Study: Junk Food Can Cause Laziness
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LOS ANGELES (CBS Las Vegas) – According to a recent study, not only does eating too much junk food lead to obesity, it can also make you mentally slower or less motivated.
Researchers at UCLA tested rats on two different diets. Half the rats were given a healthy diet which consisted of ground corn and fish meal. The other rats were given an unhealthy diet of high sugar and high processed foods.
After about three months, researchers noticed major differences between the two groups of rats. They found the rats on junk food were not only more overweight that the rats on the healthy diet, but they were also less motivated. Researchers indicated that a poor diet had an impact on their brain.
The researchers then made the rats perform certain tasks. The rats on the junk food diet were slower to react to the tasks. Researcher even noted the breaks the rats took between performing tasks. The rats on the junk food diet would take about a 10 minute break between each task, while the rats on the healthy diet would only break about 5 minutes between tasks.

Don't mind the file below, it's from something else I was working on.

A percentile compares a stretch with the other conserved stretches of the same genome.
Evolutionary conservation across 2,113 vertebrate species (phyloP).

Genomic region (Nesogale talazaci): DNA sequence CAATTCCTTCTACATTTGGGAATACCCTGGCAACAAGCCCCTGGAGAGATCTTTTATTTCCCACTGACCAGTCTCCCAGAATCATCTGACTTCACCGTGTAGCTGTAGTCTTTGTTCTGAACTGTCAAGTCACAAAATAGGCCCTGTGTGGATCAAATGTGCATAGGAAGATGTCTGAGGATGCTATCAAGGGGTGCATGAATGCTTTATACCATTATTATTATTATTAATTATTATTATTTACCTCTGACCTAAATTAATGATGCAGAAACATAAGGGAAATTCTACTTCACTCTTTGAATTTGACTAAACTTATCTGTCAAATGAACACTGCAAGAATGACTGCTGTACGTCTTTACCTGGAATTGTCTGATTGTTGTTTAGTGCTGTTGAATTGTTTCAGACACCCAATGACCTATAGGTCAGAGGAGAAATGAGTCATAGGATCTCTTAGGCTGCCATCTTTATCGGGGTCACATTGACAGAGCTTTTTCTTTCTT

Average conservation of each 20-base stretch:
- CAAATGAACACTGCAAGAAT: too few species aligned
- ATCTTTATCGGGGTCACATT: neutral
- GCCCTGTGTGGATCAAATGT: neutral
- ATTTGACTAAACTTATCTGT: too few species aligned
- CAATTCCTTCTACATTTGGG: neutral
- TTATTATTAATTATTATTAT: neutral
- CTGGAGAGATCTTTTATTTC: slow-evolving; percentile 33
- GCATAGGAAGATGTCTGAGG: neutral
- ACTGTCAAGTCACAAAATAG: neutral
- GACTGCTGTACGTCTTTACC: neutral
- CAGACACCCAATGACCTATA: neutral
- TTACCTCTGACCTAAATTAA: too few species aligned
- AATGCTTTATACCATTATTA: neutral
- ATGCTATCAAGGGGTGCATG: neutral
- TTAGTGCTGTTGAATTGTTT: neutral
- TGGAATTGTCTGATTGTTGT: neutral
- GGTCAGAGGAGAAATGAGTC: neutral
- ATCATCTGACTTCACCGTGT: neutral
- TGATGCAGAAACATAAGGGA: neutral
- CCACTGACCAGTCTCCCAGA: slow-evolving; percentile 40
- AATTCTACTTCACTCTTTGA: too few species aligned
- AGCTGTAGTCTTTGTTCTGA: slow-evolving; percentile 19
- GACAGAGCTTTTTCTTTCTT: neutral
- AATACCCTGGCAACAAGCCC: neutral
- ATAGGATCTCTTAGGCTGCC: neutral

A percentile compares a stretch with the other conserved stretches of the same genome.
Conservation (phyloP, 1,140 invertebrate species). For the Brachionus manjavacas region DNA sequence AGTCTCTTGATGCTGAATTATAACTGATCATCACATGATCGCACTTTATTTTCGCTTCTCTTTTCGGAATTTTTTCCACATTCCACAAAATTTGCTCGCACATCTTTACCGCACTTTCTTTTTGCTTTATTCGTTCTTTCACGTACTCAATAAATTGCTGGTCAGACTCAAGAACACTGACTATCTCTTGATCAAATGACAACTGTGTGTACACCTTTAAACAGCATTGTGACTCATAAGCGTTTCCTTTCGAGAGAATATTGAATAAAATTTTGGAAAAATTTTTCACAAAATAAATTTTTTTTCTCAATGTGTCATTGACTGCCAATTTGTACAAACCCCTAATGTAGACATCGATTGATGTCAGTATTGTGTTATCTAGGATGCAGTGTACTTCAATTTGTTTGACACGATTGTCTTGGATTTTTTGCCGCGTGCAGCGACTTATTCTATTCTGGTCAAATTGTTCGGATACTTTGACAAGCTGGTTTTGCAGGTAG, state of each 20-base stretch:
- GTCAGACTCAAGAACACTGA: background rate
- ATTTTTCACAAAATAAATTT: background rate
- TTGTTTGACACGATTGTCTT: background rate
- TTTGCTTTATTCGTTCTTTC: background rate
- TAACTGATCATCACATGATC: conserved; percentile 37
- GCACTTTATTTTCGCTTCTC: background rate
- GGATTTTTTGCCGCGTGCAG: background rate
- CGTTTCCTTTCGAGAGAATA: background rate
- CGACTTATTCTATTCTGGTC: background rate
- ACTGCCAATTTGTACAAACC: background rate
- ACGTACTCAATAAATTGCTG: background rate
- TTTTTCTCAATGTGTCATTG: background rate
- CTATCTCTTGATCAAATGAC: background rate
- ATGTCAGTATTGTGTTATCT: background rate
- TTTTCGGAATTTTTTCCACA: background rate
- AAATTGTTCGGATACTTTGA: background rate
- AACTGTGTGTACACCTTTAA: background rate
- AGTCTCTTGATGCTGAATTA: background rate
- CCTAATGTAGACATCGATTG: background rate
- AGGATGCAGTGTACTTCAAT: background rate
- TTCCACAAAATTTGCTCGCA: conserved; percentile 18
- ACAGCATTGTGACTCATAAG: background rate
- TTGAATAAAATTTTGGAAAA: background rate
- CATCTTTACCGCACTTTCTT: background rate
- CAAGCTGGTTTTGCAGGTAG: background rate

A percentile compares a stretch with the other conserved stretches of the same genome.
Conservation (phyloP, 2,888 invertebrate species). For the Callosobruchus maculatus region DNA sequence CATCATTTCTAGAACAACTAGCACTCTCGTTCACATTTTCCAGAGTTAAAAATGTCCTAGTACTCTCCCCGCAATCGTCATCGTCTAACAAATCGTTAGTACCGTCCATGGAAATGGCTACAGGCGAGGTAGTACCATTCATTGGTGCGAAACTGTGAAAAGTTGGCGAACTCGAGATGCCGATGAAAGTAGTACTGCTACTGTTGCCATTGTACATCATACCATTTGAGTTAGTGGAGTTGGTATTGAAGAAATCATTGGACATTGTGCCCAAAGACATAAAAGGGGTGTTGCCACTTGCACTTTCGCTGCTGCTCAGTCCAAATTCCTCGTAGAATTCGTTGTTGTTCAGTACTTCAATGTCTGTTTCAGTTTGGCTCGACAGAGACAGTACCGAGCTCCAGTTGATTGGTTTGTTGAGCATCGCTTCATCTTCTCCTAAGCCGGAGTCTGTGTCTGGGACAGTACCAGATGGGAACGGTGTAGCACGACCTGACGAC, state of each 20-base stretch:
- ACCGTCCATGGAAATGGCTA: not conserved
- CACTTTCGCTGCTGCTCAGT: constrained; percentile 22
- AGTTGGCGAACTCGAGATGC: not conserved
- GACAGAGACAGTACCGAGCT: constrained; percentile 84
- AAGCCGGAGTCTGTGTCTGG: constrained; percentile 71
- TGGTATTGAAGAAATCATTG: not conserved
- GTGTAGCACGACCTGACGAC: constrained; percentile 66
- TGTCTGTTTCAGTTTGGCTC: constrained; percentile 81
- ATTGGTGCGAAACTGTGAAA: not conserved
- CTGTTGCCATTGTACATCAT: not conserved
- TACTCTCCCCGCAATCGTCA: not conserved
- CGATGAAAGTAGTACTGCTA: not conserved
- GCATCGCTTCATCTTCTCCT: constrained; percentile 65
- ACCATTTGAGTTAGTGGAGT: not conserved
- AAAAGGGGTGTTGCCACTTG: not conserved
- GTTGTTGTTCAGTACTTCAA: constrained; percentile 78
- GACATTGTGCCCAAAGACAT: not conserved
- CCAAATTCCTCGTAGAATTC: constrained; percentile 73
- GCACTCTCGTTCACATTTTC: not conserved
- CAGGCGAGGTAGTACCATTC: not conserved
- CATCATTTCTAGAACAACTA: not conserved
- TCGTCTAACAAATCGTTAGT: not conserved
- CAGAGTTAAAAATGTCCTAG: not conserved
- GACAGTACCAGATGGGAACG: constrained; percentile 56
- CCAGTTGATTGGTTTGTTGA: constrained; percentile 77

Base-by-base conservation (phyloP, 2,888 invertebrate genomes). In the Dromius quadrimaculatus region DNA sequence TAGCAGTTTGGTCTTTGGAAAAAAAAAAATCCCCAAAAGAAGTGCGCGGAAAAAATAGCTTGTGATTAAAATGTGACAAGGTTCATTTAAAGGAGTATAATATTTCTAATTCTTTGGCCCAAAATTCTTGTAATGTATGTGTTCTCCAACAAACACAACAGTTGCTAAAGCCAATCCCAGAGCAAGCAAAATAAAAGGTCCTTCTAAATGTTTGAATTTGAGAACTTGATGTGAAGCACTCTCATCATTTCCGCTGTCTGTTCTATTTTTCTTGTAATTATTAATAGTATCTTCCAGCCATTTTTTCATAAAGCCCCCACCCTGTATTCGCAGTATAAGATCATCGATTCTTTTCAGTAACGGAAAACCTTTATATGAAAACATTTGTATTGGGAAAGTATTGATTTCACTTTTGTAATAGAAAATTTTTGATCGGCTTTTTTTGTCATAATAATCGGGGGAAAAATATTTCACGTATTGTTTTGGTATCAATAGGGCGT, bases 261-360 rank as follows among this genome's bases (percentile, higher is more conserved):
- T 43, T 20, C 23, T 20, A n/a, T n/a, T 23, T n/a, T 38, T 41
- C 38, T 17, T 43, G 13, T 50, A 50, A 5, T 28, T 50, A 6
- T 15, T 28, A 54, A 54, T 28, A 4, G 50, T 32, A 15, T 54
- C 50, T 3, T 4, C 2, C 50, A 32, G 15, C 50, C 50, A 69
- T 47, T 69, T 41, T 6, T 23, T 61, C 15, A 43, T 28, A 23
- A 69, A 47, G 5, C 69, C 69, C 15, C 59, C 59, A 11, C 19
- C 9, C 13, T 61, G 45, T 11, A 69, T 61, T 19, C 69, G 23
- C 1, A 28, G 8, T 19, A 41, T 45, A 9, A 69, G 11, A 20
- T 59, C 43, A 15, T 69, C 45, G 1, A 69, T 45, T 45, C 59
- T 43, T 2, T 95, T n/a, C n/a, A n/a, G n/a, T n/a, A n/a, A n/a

After about another three months, the groups of rats switched diets. The rats that were on the junk food diet were now on the healthy diet, while the rats on the healthy diet were now on a junk food diet. Researchers found that the change in diet did not help the overweight rats lose or weight or change the rats’ abilities to perform tasks. The healthier rats did not gain additional weight while now on the junk food diet.
The rats that were initially on the junk food diet were found to have a large number of tumors on their bodies, while the healthier rats had less tumors.
“Overweight people often get stigmatized as lazy and lacking discipline,” Aaron Blaisdell, a professor of the psychology at UCLA’s Brain Research Institute and lead research on the study, said in a press release obtained by CBS News. “We interpret our results as suggesting that the idea commonly portrayed in the media that people become fat because they are lazy is wrong. Our data suggest that diet-induced obesity is a cause, rather than an effect, of laziness. Either the highly processed diet causes fatigue or the diet causes obesity, which causes fatigue.
The study was published in the journal Physiology and Behavior.